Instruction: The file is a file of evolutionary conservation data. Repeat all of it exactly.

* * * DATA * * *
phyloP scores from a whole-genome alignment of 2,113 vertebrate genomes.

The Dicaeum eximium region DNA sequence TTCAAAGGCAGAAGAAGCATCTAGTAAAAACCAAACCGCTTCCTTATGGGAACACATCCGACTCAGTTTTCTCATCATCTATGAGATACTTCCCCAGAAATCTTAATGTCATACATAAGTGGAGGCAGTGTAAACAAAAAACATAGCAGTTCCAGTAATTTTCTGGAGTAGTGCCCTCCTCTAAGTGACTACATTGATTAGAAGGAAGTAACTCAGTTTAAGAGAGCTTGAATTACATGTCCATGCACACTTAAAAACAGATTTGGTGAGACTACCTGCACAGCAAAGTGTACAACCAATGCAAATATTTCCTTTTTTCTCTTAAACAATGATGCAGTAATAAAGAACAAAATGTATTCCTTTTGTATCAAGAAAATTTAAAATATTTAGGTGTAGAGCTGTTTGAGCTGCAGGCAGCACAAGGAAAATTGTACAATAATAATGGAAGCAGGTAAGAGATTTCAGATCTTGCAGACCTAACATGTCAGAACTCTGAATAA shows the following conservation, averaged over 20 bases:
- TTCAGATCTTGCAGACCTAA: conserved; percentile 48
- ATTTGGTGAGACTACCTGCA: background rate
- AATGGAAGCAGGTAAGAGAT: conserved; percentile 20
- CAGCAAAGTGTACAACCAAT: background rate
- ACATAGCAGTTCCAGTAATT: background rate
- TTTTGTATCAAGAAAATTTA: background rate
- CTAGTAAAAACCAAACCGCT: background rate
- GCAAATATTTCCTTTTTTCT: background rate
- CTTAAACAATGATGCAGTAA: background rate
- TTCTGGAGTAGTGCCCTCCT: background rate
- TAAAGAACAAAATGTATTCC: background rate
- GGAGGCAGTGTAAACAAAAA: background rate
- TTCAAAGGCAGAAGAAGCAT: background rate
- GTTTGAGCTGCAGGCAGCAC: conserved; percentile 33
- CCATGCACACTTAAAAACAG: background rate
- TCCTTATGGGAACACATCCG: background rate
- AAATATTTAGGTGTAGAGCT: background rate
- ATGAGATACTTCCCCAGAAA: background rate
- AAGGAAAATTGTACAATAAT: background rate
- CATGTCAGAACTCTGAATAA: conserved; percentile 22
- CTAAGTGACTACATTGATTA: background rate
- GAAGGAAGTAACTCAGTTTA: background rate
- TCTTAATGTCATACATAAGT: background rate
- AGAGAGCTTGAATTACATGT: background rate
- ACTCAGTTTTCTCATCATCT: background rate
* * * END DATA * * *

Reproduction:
phyloP scores from a whole-genome alignment of 2,113 vertebrate genomes.

The Dicaeum eximium region DNA sequence TTCAAAGGCAGAAGAAGCATCTAGTAAAAACCAAACCGCTTCCTTATGGGAACACATCCGACTCAGTTTTCTCATCATCTATGAGATACTTCCCCAGAAATCTTAATGTCATACATAAGTGGAGGCAGTGTAAACAAAAAACATAGCAGTTCCAGTAATTTTCTGGAGTAGTGCCCTCCTCTAAGTGACTACATTGATTAGAAGGAAGTAACTCAGTTTAAGAGAGCTTGAATTACATGTCCATGCACACTTAAAAACAGATTTGGTGAGACTACCTGCACAGCAAAGTGTACAACCAATGCAAATATTTCCTTTTTTCTCTTAAACAATGATGCAGTAATAAAGAACAAAATGTATTCCTTTTGTATCAAGAAAATTTAAAATATTTAGGTGTAGAGCTGTTTGAGCTGCAGGCAGCACAAGGAAAATTGTACAATAATAATGGAAGCAGGTAAGAGATTTCAGATCTTGCAGACCTAACATGTCAGAACTCTGAATAA shows the following conservation, averaged over 20 bases:
- TTCAGATCTTGCAGACCTAA: conserved; percentile 48
- ATTTGGTGAGACTACCTGCA: background rate
- AATGGAAGCAGGTAAGAGAT: conserved; percentile 20
- CAGCAAAGTGTACAACCAAT: background rate
- ACATAGCAGTTCCAGTAATT: background rate
- TTTTGTATCAAGAAAATTTA: background rate
- CTAGTAAAAACCAAACCGCT: background rate
- GCAAATATTTCCTTTTTTCT: background rate
- CTTAAACAATGATGCAGTAA: background rate
- TTCTGGAGTAGTGCCCTCCT: background rate
- TAAAGAACAAAATGTATTCC: background rate
- GGAGGCAGTGTAAACAAAAA: background rate
- TTCAAAGGCAGAAGAAGCAT: background rate
- GTTTGAGCTGCAGGCAGCAC: conserved; percentile 33
- CCATGCACACTTAAAAACAG: background rate
- TCCTTATGGGAACACATCCG: background rate
- AAATATTTAGGTGTAGAGCT: background rate
- ATGAGATACTTCCCCAGAAA: background rate
- AAGGAAAATTGTACAATAAT: background rate
- CATGTCAGAACTCTGAATAA: conserved; percentile 22
- CTAAGTGACTACATTGATTA: background rate
- GAAGGAAGTAACTCAGTTTA: background rate
- TCTTAATGTCATACATAAGT: background rate
- AGAGAGCTTGAATTACATGT: background rate
- ACTCAGTTTTCTCATCATCT: background rate